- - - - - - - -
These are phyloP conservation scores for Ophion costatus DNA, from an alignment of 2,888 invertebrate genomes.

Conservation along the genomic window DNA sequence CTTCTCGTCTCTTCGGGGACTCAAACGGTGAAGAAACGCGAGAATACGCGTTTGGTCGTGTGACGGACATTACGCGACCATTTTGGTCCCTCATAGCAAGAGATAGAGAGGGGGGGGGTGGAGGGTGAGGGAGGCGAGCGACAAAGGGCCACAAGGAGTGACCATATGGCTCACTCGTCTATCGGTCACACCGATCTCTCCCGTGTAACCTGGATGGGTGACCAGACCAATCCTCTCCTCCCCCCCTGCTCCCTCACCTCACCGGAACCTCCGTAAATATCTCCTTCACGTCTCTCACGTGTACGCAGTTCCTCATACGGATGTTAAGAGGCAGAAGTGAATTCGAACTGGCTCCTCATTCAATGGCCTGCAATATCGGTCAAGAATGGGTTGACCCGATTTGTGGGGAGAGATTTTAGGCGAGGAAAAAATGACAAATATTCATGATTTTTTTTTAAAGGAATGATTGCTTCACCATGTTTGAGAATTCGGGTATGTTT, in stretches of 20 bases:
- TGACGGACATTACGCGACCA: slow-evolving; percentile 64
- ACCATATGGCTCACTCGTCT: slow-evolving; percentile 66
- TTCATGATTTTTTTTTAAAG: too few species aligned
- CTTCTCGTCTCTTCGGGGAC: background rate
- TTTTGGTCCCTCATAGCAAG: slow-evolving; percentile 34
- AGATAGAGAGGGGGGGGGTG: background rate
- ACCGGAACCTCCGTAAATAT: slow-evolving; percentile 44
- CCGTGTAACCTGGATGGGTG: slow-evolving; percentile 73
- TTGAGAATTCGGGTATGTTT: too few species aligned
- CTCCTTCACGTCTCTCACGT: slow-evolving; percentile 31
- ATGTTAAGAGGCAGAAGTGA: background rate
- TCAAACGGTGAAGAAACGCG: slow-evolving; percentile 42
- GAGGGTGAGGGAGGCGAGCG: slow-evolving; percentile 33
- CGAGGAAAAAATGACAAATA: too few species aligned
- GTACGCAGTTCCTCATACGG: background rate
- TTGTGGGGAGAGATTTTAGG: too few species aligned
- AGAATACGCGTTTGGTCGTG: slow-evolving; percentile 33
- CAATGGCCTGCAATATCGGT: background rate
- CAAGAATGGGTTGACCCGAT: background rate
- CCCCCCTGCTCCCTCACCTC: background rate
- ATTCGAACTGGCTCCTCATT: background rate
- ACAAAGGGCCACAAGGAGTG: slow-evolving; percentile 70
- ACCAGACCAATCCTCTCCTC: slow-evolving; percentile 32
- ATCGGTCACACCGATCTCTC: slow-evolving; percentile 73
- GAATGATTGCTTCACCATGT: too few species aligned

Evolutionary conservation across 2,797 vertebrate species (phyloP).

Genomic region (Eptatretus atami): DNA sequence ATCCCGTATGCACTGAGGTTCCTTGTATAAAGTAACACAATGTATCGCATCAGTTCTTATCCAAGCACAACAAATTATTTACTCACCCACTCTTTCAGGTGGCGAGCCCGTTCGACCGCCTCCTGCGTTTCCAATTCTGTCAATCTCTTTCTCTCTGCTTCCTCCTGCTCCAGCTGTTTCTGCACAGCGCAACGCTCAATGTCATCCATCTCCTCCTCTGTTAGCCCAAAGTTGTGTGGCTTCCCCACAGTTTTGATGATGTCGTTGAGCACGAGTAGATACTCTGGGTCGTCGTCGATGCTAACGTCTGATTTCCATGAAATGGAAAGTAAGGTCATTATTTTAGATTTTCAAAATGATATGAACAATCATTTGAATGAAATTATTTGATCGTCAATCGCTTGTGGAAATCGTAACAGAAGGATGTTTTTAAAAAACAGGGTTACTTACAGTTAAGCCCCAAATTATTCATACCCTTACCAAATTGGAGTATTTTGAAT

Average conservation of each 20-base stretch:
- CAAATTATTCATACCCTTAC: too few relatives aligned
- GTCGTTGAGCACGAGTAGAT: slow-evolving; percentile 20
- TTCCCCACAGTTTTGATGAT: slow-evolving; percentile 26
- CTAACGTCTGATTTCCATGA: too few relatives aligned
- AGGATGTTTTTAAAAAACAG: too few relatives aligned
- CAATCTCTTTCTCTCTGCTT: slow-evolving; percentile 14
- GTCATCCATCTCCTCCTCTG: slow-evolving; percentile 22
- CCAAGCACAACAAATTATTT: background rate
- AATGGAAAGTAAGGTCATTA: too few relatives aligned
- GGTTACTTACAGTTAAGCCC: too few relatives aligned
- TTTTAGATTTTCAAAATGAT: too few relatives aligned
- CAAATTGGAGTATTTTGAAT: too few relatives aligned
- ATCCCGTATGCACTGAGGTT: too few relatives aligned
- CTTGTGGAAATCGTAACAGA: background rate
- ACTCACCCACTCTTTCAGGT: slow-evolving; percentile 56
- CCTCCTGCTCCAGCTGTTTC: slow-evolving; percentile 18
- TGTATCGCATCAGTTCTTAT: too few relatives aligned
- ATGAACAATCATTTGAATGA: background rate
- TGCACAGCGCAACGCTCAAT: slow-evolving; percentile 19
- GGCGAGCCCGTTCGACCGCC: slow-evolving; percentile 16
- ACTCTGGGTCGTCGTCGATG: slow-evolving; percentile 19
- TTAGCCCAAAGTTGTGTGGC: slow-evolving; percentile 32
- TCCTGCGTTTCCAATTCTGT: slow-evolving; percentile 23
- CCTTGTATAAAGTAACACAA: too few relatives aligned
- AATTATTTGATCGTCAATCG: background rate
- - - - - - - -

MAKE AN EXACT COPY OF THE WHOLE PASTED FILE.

These are phyloP conservation scores for Ophion costatus DNA, from an alignment of 2,888 invertebrate genomes.

Conservation along the genomic window DNA sequence CTTCTCGTCTCTTCGGGGACTCAAACGGTGAAGAAACGCGAGAATACGCGTTTGGTCGTGTGACGGACATTACGCGACCATTTTGGTCCCTCATAGCAAGAGATAGAGAGGGGGGGGGTGGAGGGTGAGGGAGGCGAGCGACAAAGGGCCACAAGGAGTGACCATATGGCTCACTCGTCTATCGGTCACACCGATCTCTCCCGTGTAACCTGGATGGGTGACCAGACCAATCCTCTCCTCCCCCCCTGCTCCCTCACCTCACCGGAACCTCCGTAAATATCTCCTTCACGTCTCTCACGTGTACGCAGTTCCTCATACGGATGTTAAGAGGCAGAAGTGAATTCGAACTGGCTCCTCATTCAATGGCCTGCAATATCGGTCAAGAATGGGTTGACCCGATTTGTGGGGAGAGATTTTAGGCGAGGAAAAAATGACAAATATTCATGATTTTTTTTTAAAGGAATGATTGCTTCACCATGTTTGAGAATTCGGGTATGTTT, in stretches of 20 bases:
- TGACGGACATTACGCGACCA: slow-evolving; percentile 64
- ACCATATGGCTCACTCGTCT: slow-evolving; percentile 66
- TTCATGATTTTTTTTTAAAG: too few species aligned
- CTTCTCGTCTCTTCGGGGAC: background rate
- TTTTGGTCCCTCATAGCAAG: slow-evolving; percentile 34
- AGATAGAGAGGGGGGGGGTG: background rate
- ACCGGAACCTCCGTAAATAT: slow-evolving; percentile 44
- CCGTGTAACCTGGATGGGTG: slow-evolving; percentile 73
- TTGAGAATTCGGGTATGTTT: too few species aligned
- CTCCTTCACGTCTCTCACGT: slow-evolving; percentile 31
- ATGTTAAGAGGCAGAAGTGA: background rate
- TCAAACGGTGAAGAAACGCG: slow-evolving; percentile 42
- GAGGGTGAGGGAGGCGAGCG: slow-evolving; percentile 33
- CGAGGAAAAAATGACAAATA: too few species aligned
- GTACGCAGTTCCTCATACGG: background rate
- TTGTGGGGAGAGATTTTAGG: too few species aligned
- AGAATACGCGTTTGGTCGTG: slow-evolving; percentile 33
- CAATGGCCTGCAATATCGGT: background rate
- CAAGAATGGGTTGACCCGAT: background rate
- CCCCCCTGCTCCCTCACCTC: background rate
- ATTCGAACTGGCTCCTCATT: background rate
- ACAAAGGGCCACAAGGAGTG: slow-evolving; percentile 70
- ACCAGACCAATCCTCTCCTC: slow-evolving; percentile 32
- ATCGGTCACACCGATCTCTC: slow-evolving; percentile 73
- GAATGATTGCTTCACCATGT: too few species aligned

Evolutionary conservation across 2,797 vertebrate species (phyloP).

Genomic region (Eptatretus atami): DNA sequence ATCCCGTATGCACTGAGGTTCCTTGTATAAAGTAACACAATGTATCGCATCAGTTCTTATCCAAGCACAACAAATTATTTACTCACCCACTCTTTCAGGTGGCGAGCCCGTTCGACCGCCTCCTGCGTTTCCAATTCTGTCAATCTCTTTCTCTCTGCTTCCTCCTGCTCCAGCTGTTTCTGCACAGCGCAACGCTCAATGTCATCCATCTCCTCCTCTGTTAGCCCAAAGTTGTGTGGCTTCCCCACAGTTTTGATGATGTCGTTGAGCACGAGTAGATACTCTGGGTCGTCGTCGATGCTAACGTCTGATTTCCATGAAATGGAAAGTAAGGTCATTATTTTAGATTTTCAAAATGATATGAACAATCATTTGAATGAAATTATTTGATCGTCAATCGCTTGTGGAAATCGTAACAGAAGGATGTTTTTAAAAAACAGGGTTACTTACAGTTAAGCCCCAAATTATTCATACCCTTACCAAATTGGAGTATTTTGAAT

Average conservation of each 20-base stretch:
- CAAATTATTCATACCCTTAC: too few relatives aligned
- GTCGTTGAGCACGAGTAGAT: slow-evolving; percentile 20
- TTCCCCACAGTTTTGATGAT: slow-evolving; percentile 26
- CTAACGTCTGATTTCCATGA: too few relatives aligned
- AGGATGTTTTTAAAAAACAG: too few relatives aligned
- CAATCTCTTTCTCTCTGCTT: slow-evolving; percentile 14
- GTCATCCATCTCCTCCTCTG: slow-evolving; percentile 22
- CCAAGCACAACAAATTATTT: background rate
- AATGGAAAGTAAGGTCATTA: too few relatives aligned
- GGTTACTTACAGTTAAGCCC: too few relatives aligned
- TTTTAGATTTTCAAAATGAT: too few relatives aligned
- CAAATTGGAGTATTTTGAAT: too few relatives aligned
- ATCCCGTATGCACTGAGGTT: too few relatives aligned
- CTTGTGGAAATCGTAACAGA: background rate
- ACTCACCCACTCTTTCAGGT: slow-evolving; percentile 56
- CCTCCTGCTCCAGCTGTTTC: slow-evolving; percentile 18
- TGTATCGCATCAGTTCTTAT: too few relatives aligned
- ATGAACAATCATTTGAATGA: background rate
- TGCACAGCGCAACGCTCAAT: slow-evolving; percentile 19
- GGCGAGCCCGTTCGACCGCC: slow-evolving; percentile 16
- ACTCTGGGTCGTCGTCGATG: slow-evolving; percentile 19
- TTAGCCCAAAGTTGTGTGGC: slow-evolving; percentile 32
- TCCTGCGTTTCCAATTCTGT: slow-evolving; percentile 23
- CCTTGTATAAAGTAACACAA: too few relatives aligned
- AATTATTTGATCGTCAATCG: background rate